ECOS welcomes the reference to European standards laying down important treatment requirements for temperature exchange equipment, such as refrigerators, in a recent proposal to revise the German air pollution control regulation, the ‘Technical Instructions on Air Quality Control’ also known as TA Luft. The proposal, issued early October, currently includes references to requirements of EN 50625-2-3 and TS 50625-3-4, , two standards which are more stringent than current requirements in German legislation.
ECOS sees this as a first step towards combating dangerous gas releases that fuel climate change. Nevertheless, these requirements are only referred to in some sections of the regulation and several critical loopholes remain. Therefore, we will continue supporting more environmentally-sound practices in the treatment of WEEE.
Prior to the revision, TA Luft only specified that treatment plants had to be tested merely once a year during an evaluation notified beforehand, based on state of the art technology, which had not been updated since 2002. The European Directive 2012/19/EU on Waste Electrical and Electronic Equipment (WEEE) specifies however that at disposal stage, treatment plants are required to remove all cooling and blowing agents into an identifiable stream, so that they can be monitored to verify their environmentally safe treatment.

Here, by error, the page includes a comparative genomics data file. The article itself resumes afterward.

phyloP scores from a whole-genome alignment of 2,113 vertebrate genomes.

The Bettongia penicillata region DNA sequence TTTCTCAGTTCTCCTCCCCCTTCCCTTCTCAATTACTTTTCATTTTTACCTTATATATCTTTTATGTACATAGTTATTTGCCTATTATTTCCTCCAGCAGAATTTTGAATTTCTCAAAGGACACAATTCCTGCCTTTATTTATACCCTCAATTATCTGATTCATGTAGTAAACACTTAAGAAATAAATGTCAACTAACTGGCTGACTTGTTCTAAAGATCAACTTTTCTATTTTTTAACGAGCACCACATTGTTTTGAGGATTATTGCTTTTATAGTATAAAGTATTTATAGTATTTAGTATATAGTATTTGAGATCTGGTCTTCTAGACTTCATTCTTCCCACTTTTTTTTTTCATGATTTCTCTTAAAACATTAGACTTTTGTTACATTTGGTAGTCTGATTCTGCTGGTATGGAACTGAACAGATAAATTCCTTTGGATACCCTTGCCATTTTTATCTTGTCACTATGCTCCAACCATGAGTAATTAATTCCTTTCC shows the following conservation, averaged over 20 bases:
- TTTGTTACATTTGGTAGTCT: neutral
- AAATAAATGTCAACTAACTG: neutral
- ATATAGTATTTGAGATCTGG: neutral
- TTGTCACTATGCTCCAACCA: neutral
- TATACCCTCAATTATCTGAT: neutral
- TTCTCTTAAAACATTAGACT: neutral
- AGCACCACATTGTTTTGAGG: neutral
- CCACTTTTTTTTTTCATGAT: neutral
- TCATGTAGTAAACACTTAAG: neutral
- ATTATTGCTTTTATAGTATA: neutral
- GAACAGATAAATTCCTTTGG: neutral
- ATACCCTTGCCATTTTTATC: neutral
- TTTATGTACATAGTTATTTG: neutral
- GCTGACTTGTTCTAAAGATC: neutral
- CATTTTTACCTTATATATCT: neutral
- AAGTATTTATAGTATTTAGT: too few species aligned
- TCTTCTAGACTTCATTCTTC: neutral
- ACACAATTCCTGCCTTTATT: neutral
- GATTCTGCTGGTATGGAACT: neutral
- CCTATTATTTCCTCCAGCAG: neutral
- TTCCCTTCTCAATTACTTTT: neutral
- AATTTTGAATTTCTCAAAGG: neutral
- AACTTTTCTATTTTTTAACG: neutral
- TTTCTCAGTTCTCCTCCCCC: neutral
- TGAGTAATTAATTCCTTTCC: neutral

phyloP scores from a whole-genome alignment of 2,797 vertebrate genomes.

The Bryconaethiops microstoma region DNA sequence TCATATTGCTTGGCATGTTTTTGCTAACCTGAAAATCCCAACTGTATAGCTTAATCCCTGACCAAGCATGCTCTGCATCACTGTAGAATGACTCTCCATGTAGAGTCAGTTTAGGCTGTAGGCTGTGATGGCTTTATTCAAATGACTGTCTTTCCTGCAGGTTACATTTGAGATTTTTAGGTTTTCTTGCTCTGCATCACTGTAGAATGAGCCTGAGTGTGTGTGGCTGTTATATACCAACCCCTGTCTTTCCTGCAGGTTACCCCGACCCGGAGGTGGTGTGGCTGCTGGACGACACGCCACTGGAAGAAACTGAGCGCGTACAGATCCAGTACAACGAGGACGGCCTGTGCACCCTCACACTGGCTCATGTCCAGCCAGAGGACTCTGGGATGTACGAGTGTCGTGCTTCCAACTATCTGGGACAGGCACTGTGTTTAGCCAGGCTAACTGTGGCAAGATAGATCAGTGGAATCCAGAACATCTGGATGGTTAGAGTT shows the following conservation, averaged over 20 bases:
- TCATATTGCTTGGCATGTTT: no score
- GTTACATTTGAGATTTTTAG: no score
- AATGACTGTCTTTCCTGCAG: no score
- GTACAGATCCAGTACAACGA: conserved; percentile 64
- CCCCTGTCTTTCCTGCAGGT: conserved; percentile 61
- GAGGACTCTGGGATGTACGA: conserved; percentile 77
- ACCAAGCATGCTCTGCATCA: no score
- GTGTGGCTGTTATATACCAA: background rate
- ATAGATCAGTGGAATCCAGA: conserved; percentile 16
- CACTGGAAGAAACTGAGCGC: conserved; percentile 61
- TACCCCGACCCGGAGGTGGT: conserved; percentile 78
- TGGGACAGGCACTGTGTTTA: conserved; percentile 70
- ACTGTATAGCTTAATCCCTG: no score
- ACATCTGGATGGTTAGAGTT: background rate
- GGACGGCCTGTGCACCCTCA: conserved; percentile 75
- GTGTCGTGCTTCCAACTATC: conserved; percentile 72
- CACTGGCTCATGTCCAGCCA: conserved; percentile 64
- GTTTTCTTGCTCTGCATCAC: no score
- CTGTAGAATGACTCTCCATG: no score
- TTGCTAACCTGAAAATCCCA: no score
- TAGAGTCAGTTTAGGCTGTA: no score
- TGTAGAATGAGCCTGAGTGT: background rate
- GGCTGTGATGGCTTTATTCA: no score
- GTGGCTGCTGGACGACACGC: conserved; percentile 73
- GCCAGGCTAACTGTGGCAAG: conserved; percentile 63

Yet, in some Member States, the official disposal methods can be problematic, as Chlorofluocarbon gases (CFCs) are often not sufficiently removed from discarded devices and contribute to the depletion of the ozone layer when entering the atmosphere. Specifically, in Germany, cooling appliances are too often disposed of in a way that contradicts legal requirements and entails significant emissions of greenhouse gases.
At standardisation level, ECOS has been arguing that careless treatment of old appliances, incomplete recovery of refrigerants and blowing agents, as well as leaking treatment processes currently contribute the most to CFCs’ emissions and that their safe handling should be adequately prescribed in standards.
Therefore, together with German environmental NGO Deutsche Umwelthilfe (DUH), ECOS has called on German authorities to refer to the treatment requirements defined in European standards EN 50625-2-3 and TS 50625-3-4 in Germany’s regulatory framework. These standards were mandated by the European Commission in 2013 to support the provisions of the WEEE Directive on end-of-life treatment requirements. ECOS believes that these standards, if referred to adequately in legally-binding texts, provide an opportunity to harmonise safe and ambitious treatment requirements for WEEE across Europe.
German stakeholders will have the opportunity to present their views on the revised TA Luft on 7 December.